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Unformatted text preview: Along with Pap's obvious insecurity toward Huck, what readers receive is a frightening picture of what Huck could become if left to the parental guidance of Pap. Huck's vague, past home life is solidified by Pap's constant verbal threats, and Pap warns Huck that he will physically abuse him if he tries to "put on considerble many frills." During the first meeting between the boy and his father, Pap's threats of abuse are so haphazard and disjointed that he becomes a comical figure. For Huck, the drunken rantings of Pap are neither astonishing nor cruel; they simply exist as a facet of his life, and Huck reports the threats with a tone of indifference and detachment. Under the abusive eye of Pap, Huck attempts to romanticize a life free from the intrusions of a judgmental society and constrictive civilization. Away from the enforced rules of school and town, judgmental society and constrictive civilization....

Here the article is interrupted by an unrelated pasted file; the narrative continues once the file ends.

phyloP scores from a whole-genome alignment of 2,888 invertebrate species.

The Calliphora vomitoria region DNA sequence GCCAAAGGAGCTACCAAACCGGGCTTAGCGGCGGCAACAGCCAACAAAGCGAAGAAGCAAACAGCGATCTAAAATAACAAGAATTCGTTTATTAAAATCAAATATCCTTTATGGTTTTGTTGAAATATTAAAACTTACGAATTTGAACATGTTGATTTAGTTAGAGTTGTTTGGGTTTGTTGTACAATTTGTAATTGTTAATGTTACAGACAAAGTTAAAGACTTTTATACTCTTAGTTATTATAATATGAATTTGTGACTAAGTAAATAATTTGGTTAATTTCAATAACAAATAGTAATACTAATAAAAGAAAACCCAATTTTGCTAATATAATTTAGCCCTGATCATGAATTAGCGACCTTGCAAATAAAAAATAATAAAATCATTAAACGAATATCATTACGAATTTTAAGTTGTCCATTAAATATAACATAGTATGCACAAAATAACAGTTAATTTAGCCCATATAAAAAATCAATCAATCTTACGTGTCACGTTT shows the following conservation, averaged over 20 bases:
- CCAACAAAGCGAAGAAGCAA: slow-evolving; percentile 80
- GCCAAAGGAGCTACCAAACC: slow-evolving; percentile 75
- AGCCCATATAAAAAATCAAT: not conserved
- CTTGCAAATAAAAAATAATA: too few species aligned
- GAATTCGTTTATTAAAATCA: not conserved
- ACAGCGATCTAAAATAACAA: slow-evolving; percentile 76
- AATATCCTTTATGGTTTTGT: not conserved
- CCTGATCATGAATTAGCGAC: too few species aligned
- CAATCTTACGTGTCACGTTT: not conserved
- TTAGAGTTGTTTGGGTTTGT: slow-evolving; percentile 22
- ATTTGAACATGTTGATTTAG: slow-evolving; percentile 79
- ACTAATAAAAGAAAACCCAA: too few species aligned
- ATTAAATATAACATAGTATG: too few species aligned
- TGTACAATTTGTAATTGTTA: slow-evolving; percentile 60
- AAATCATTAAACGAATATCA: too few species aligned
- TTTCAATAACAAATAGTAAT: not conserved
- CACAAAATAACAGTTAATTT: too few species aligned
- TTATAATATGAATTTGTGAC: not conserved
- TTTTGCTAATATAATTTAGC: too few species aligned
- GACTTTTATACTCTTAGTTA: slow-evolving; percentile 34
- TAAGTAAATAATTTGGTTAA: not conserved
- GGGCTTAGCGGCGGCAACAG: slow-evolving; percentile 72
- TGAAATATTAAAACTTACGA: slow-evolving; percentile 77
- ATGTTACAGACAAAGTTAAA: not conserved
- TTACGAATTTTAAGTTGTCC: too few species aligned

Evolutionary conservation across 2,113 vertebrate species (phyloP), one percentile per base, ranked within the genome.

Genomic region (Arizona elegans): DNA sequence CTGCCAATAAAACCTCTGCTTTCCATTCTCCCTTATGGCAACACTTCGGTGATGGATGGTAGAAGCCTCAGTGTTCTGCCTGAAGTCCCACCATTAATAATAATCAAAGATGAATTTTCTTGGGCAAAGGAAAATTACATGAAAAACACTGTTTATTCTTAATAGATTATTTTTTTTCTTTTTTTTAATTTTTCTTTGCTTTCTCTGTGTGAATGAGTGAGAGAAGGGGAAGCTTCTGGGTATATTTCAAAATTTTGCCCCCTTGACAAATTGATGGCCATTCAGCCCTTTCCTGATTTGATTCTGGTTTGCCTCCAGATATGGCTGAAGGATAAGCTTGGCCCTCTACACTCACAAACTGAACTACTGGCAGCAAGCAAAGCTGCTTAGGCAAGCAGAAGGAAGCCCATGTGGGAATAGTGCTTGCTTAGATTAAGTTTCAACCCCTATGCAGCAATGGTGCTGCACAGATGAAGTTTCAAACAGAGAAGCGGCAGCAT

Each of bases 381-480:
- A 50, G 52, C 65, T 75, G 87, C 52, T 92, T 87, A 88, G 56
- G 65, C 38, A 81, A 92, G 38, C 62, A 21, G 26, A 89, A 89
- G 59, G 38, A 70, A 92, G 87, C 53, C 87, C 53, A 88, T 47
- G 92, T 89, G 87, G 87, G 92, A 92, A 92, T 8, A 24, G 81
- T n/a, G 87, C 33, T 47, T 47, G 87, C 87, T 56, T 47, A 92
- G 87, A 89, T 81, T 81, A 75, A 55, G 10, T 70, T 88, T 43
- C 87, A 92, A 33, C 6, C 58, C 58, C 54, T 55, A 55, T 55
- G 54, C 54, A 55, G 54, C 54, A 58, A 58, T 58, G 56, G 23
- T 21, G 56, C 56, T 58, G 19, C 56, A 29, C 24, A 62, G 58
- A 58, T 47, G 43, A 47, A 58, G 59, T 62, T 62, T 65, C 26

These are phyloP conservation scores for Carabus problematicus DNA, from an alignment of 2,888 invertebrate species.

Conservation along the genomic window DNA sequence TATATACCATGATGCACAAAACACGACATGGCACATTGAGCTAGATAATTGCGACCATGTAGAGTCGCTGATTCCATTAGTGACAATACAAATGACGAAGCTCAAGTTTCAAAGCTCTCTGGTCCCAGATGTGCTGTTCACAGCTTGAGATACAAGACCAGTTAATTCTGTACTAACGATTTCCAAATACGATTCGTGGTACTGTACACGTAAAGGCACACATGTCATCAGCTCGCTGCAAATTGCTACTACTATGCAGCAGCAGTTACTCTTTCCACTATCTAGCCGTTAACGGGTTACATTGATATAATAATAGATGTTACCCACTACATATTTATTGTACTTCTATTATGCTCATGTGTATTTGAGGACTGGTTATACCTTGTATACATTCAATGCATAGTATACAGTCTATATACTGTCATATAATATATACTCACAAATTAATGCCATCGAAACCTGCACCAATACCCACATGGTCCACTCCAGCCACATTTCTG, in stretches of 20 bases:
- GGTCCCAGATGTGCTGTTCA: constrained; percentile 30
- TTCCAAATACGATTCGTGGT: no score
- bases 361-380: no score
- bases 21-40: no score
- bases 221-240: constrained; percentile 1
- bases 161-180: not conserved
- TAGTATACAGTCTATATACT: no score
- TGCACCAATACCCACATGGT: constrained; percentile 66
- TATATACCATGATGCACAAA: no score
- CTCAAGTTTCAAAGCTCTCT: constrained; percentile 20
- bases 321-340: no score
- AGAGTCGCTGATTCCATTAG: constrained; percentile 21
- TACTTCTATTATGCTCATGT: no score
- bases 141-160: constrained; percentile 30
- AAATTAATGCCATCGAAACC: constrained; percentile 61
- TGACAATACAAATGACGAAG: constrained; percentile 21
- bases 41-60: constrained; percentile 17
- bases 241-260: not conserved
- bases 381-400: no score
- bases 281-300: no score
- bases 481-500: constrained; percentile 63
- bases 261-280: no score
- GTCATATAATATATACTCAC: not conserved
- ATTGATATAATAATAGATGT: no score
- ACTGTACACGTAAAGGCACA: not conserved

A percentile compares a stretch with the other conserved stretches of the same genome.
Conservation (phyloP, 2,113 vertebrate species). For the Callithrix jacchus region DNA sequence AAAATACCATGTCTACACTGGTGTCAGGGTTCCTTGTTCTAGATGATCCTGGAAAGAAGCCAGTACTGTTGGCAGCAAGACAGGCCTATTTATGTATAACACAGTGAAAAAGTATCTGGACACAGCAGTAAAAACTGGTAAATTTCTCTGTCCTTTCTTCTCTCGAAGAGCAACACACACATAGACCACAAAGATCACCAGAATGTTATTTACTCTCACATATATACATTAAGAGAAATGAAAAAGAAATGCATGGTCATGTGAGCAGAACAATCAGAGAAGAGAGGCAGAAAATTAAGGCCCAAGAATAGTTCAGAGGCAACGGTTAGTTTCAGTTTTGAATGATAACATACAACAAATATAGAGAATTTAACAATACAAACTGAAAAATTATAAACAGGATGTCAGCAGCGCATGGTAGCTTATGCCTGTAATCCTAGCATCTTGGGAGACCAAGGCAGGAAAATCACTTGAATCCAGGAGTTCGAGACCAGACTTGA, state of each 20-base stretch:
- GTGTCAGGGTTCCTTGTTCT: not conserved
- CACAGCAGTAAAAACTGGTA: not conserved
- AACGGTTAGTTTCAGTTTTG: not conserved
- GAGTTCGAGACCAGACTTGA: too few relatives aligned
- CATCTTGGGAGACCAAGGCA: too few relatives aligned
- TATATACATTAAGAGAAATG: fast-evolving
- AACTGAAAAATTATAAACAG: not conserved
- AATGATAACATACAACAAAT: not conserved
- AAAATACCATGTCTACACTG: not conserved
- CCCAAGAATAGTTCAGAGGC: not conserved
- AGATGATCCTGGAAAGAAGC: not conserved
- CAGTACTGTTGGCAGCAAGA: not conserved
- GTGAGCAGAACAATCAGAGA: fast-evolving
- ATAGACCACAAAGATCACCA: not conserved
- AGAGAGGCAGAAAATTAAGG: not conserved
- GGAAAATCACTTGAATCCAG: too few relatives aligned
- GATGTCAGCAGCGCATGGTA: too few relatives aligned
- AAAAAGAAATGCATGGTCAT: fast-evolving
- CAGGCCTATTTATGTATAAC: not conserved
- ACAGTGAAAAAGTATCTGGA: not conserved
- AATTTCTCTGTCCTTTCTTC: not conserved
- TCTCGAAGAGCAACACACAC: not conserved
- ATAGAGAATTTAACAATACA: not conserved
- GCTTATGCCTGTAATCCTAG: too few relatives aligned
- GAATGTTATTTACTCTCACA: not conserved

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- Fall '08